Vail Trail Pages from the Past |

Vail Trail Pages from the Past

Compiled by Lauren Glendenning
Vail CO, Colorado
Vail Associates president Mike Shannon and Sport Goofy shared ribbon cutting duties at the grand opening of the Golden Peak Children's Ski Center in Jan. 1989.

VaIl’s infamous back bowls lacked snow in the early season, leaving locals waiting for the ropes to drop. Vail Resorts estimated that about once every four years the famed back bowls wouldn’t open before Christmas. The back bowls finally opened this week.

The United States Geological Survey placed a water monitoring station at the mouth of Gore Creek as part of the Upper Colorado River Basin National Water-Quality Assessment program.

East/West Partners planned to give the gateway to Edwards a facelift with a four-acre Edwards Station/Colorado Mountain Express complex by building a Quick Lube, Wendy’s Restaurant and CME’s center of operations.

More people skied Vail than ever this week, according to Vail Associates. The previous record of 19,000 skiers was broken Dec. 29, when 20,000 people were on the mountain. Beaver Creek also broke capacity at 7,000 on Dec. 31.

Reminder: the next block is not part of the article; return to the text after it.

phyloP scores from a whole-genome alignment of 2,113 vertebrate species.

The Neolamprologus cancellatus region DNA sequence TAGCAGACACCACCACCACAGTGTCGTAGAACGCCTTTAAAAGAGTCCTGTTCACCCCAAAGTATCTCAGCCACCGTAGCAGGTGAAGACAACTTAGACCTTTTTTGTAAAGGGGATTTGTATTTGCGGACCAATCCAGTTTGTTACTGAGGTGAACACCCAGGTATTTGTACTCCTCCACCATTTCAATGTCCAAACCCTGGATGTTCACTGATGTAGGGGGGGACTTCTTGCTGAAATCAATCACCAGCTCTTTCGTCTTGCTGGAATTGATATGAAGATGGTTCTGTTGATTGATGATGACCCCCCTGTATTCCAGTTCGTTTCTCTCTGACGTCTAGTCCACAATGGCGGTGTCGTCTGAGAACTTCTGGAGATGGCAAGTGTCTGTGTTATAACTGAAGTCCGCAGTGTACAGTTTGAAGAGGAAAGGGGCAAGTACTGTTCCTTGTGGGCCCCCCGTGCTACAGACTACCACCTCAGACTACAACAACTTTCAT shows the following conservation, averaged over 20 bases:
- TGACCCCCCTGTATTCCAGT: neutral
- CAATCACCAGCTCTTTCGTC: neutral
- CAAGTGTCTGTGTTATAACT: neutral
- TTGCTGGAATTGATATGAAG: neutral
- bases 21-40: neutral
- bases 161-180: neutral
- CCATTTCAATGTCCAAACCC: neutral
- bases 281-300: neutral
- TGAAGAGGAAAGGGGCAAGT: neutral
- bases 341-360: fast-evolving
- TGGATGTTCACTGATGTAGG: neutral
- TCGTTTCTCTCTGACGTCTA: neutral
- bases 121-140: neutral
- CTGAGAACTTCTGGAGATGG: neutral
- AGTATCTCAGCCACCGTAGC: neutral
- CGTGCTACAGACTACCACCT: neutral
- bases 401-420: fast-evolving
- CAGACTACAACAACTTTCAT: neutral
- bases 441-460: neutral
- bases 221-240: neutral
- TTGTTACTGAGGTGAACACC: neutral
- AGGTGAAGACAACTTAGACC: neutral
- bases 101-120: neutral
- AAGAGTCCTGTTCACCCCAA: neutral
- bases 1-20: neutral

Vail Associates spent $60,000 to reprint trail maps after a trail named “No Tickee No Laundry” was found to be offensive to Asian-Americans. Vail Associates renamed the trail “Silk Road.”

Participate in The Longevity Project

The Longevity Project is an annual campaign to help educate readers about what it takes to live a long, fulfilling life in our valley. This year Kevin shares his story of hope and celebration of life with his presentation Cracked, Not Broken as we explore the critical and relevant topic of mental health.

Restaurant owners confronted town of Vail officials after they raised rents charged for outside decks 1,100 percent. The restaurant owners thought the increase was “way out of line.”

The federal minimum wage rose this week, from $2.65 an hour to $2.90 an hour.

Legislation to place a five to seven percent tax on ski lift tickets was introduced by Sen. Richard Soash of Steamboat Springs. The tax money would be distributed to ski resort counties.

The EPA was funding a study to determine what types of pollutants, besides treated sewage and materials from the New Jersey Zinc Mine, enter local streams and rivers. The study included the Gore Creek drainage and the Eagle River drainage.

About 44 percent more skiers were on the mountain in November and December than in the previous year, and Vail’s revenue went up about 48 percent.

Vail stock was listed at $10, and had reached $11.50 in recent days.

Playboy playmates were in Vail and would be featured in an upcoming issue of SKI Magazine.

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